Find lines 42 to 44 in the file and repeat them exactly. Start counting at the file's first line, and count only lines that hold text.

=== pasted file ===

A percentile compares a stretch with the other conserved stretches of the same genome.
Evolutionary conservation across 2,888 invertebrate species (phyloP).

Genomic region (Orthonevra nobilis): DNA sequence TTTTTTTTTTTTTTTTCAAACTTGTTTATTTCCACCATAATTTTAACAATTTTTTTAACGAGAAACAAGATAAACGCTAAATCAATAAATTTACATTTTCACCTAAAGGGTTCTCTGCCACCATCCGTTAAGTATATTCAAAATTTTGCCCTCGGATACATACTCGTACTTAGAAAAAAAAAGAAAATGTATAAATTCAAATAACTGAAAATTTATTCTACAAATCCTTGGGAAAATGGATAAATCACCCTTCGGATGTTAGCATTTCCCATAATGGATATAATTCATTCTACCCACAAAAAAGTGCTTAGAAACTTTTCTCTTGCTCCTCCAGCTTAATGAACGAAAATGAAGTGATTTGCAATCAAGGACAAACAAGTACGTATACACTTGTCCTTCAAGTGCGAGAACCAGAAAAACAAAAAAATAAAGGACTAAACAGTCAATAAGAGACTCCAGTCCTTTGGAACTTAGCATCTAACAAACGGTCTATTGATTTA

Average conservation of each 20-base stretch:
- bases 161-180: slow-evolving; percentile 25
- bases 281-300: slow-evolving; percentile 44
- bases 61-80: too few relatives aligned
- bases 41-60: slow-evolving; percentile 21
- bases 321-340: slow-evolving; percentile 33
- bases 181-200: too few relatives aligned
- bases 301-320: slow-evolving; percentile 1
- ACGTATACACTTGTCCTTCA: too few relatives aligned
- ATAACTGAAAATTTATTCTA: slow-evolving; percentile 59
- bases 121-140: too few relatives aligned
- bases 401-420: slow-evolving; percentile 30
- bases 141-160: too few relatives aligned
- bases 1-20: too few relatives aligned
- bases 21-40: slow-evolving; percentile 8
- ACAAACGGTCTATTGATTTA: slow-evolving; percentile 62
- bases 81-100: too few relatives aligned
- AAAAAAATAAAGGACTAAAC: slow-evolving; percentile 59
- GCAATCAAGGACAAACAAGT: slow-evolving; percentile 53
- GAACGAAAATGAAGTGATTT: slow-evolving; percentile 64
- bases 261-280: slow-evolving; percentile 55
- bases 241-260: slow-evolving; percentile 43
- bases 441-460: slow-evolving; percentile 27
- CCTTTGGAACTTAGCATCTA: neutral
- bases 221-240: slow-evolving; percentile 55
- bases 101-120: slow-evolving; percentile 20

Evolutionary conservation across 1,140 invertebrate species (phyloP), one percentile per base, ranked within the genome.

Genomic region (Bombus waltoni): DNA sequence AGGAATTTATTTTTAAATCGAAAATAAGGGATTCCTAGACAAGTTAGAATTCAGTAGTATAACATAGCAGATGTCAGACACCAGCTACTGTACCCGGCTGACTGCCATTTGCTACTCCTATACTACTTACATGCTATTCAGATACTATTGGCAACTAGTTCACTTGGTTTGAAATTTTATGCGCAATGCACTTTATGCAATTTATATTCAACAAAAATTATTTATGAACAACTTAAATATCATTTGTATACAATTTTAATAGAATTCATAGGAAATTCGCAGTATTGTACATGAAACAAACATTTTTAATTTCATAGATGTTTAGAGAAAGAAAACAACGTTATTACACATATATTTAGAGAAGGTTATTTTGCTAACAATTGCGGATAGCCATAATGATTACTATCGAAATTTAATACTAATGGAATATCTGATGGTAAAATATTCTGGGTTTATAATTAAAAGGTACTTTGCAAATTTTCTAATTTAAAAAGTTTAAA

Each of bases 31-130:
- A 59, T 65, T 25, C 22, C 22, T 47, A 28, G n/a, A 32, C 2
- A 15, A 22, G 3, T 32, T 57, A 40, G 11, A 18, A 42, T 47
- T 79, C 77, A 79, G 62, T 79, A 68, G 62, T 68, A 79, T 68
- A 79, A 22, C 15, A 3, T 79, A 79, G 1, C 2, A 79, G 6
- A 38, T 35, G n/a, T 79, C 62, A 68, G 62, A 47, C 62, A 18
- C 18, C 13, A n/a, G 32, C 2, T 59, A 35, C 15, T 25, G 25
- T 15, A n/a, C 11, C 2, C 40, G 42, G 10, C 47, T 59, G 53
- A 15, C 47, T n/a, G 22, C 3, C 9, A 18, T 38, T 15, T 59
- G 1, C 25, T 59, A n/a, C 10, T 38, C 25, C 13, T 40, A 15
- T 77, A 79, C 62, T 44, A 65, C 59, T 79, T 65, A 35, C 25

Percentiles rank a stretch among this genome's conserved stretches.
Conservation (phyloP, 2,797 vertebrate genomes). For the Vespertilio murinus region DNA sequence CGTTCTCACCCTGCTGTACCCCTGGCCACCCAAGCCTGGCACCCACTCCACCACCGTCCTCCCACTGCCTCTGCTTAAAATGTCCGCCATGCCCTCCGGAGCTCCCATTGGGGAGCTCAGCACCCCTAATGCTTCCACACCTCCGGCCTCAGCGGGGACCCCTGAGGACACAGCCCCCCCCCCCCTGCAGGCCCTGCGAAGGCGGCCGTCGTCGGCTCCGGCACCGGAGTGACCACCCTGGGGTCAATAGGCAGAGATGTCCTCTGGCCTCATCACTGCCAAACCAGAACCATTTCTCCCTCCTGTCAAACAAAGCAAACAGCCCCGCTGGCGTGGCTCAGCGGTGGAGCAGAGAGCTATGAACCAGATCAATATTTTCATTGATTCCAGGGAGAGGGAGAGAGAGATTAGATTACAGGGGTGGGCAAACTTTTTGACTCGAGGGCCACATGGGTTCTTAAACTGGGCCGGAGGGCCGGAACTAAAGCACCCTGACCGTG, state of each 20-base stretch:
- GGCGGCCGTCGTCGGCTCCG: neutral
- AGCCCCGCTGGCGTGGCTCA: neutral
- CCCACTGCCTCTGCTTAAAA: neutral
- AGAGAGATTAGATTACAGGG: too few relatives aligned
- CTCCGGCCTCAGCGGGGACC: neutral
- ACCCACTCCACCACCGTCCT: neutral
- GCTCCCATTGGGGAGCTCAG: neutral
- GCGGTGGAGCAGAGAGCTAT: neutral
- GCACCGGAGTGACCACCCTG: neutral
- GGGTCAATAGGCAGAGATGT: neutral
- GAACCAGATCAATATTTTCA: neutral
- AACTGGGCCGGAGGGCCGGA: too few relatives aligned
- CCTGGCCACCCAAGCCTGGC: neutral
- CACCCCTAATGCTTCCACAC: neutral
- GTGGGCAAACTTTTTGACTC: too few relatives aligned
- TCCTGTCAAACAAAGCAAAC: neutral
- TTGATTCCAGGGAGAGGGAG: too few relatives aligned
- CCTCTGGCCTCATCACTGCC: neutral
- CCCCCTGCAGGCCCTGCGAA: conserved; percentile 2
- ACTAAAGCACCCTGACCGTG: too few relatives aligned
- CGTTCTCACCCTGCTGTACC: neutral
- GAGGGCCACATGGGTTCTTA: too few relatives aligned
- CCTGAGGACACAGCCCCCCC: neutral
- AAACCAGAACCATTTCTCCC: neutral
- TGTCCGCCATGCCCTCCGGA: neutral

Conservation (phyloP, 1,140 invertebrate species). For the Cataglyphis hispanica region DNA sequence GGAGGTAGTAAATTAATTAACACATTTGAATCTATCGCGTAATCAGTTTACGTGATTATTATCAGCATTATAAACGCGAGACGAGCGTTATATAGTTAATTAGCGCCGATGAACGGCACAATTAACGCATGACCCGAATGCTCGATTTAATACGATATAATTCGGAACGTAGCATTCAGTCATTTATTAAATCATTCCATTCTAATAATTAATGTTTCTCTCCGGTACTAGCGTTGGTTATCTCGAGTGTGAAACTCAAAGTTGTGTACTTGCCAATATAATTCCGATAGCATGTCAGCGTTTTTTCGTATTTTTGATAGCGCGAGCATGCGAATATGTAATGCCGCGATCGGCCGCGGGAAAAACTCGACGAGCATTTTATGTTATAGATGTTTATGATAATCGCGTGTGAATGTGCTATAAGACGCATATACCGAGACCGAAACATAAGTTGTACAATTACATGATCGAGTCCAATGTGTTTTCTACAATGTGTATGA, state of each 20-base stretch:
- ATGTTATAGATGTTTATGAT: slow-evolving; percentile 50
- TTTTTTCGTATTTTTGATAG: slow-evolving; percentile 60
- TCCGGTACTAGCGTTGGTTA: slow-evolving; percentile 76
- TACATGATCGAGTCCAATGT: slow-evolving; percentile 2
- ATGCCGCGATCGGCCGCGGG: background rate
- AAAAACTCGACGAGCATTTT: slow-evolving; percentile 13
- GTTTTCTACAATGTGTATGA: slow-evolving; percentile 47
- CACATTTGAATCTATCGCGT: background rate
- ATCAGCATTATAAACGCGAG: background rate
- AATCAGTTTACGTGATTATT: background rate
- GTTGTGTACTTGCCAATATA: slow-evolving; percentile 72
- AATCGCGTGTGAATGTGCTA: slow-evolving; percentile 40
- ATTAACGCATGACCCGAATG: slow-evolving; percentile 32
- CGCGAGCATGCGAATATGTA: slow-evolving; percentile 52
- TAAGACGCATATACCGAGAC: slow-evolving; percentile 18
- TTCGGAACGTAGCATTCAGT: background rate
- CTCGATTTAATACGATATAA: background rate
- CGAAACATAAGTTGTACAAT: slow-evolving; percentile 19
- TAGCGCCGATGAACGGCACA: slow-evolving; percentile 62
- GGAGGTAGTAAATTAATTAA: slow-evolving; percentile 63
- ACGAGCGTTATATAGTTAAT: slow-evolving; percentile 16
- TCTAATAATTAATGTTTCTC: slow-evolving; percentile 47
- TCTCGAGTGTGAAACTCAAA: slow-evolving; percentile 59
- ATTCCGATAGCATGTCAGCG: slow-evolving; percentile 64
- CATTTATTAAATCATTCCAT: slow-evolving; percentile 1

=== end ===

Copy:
- T 77, A 79, C 62, T 44, A 65, C 59, T 79, T 65, A 35, C 25

Percentiles rank a stretch among this genome's conserved stretches.
Conservation (phyloP, 2,797 vertebrate genomes). For the Vespertilio murinus region DNA sequence CGTTCTCACCCTGCTGTACCCCTGGCCACCCAAGCCTGGCACCCACTCCACCACCGTCCTCCCACTGCCTCTGCTTAAAATGTCCGCCATGCCCTCCGGAGCTCCCATTGGGGAGCTCAGCACCCCTAATGCTTCCACACCTCCGGCCTCAGCGGGGACCCCTGAGGACACAGCCCCCCCCCCCCTGCAGGCCCTGCGAAGGCGGCCGTCGTCGGCTCCGGCACCGGAGTGACCACCCTGGGGTCAATAGGCAGAGATGTCCTCTGGCCTCATCACTGCCAAACCAGAACCATTTCTCCCTCCTGTCAAACAAAGCAAACAGCCCCGCTGGCGTGGCTCAGCGGTGGAGCAGAGAGCTATGAACCAGATCAATATTTTCATTGATTCCAGGGAGAGGGAGAGAGAGATTAGATTACAGGGGTGGGCAAACTTTTTGACTCGAGGGCCACATGGGTTCTTAAACTGGGCCGGAGGGCCGGAACTAAAGCACCCTGACCGTG, state of each 20-base stretch: